On January 14, the spokesperson for Hamas’s military wing, “Abu Obeidah,” urged Palestinians to intensify attacks against Israel.
Tragically, one result of this call to action was the recent attack in Ra’anana, where a 79-year-old Israeli citizen was murdered, and 18 others were injured.
Collaborating with Iran, Hamas is also attempting to inflame tensions in Judea and Samaria by sparking fires in the region.
The goal is to create an active front, adding pressure on Israel through a potential third armed intifada.
This strategy not only seeks to halt the war in the Gaza Strip but also aims to destabilize the Palestinian Authority (PA), leading to widespread security chaos that could jeopardize settlements and the lives of hundreds of thousands of Israelis residing in them.
Israeli security officials anticipate initial attempts to attack Israelis on the main roads of Judea and Samaria, along with endeavors to infiltrate settlements, carry out massacres, and potentially kidnap hostages. Recent IDF intervention in the Adora settlement foiled such an attempt.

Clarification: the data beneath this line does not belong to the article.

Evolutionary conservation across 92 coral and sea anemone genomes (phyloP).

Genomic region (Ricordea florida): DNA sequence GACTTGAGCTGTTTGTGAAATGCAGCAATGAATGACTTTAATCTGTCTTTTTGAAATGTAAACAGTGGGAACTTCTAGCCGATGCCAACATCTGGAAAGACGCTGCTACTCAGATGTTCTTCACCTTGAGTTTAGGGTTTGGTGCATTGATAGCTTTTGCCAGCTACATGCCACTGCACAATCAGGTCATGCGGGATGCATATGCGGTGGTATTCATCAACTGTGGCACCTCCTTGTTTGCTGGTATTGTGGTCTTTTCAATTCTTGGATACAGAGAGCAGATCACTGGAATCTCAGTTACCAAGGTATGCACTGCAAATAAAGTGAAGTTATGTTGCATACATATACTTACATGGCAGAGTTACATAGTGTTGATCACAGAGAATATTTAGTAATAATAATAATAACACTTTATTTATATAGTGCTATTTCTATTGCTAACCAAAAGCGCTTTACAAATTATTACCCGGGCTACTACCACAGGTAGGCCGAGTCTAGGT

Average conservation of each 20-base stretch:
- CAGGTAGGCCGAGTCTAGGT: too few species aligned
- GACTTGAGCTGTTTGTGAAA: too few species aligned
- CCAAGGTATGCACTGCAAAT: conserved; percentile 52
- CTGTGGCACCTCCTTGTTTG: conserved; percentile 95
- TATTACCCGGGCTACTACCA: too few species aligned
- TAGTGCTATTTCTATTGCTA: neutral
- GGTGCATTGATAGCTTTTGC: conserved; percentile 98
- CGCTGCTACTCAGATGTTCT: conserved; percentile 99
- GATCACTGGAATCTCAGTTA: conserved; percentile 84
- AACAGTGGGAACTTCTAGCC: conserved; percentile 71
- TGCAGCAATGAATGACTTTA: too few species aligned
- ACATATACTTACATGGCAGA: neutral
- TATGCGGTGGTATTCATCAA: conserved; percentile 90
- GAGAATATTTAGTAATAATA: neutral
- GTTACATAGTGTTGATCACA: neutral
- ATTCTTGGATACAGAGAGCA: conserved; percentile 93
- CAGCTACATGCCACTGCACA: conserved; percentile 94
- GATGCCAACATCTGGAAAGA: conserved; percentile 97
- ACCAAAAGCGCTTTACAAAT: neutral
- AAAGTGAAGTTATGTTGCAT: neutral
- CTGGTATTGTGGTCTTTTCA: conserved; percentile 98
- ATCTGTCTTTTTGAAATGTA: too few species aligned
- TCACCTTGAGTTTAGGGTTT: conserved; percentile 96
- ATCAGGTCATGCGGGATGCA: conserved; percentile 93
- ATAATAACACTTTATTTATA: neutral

Beyond the evident hostility and intense incitement from terrorist organizations, the Shin Bet suggests that another contributing factor to the underlying unrest in Judea and Samaria is the challenging economic situation in PA areas.
Approximately 120,000 workers have been unable to go to work in Israel since the war in the Gaza Strip began.
There is ongoing consideration in Israel about allowing a gradual entry of several thousand laborers from Judea and Samaria, but the security cabinet is divided on the matter.
At present, the Prime Minister and the Minister of Defense lack the majority needed to make a decision, with the recent attack in Ra’anana intensifying opposition to the proposal.
Concerns among cabinet members include fears that Palestinian workers entering Israel may engage in revenge attacks following the Gaza Strip conflict and the assassination of Saleh al-Arouri in Beirut.
The rise in copycat attacks, involving trampling, live shooting, and stabbings, is becoming a discernible trend.
Senior security officials emphasize the growing influence of Hamas and Iran in Judea and Samaria, coupled with a weakening position of the PA among the Palestinian populace.
The border between Israel and Jordan remains a route for smuggling weapons, with Iran supplying significant amounts to armed terrorist groups in northern Samaria.
Terrorist groups in refugee camps, particularly in Jenin and Tulkarm, persist in attempts to produce guided rockets for potential strikes on Israeli cities.
Since the October 7 massacre, there has been a surge in shooting attacks in Judea and Samaria, resulting in the IDF neutralizing 300 terrorists.
While IDF reserve soldiers are actively engaged in counterterrorism efforts, deploying targeted UAV assassinations, the region remains on the brink of further escalation, aggravated by a severe economic crisis.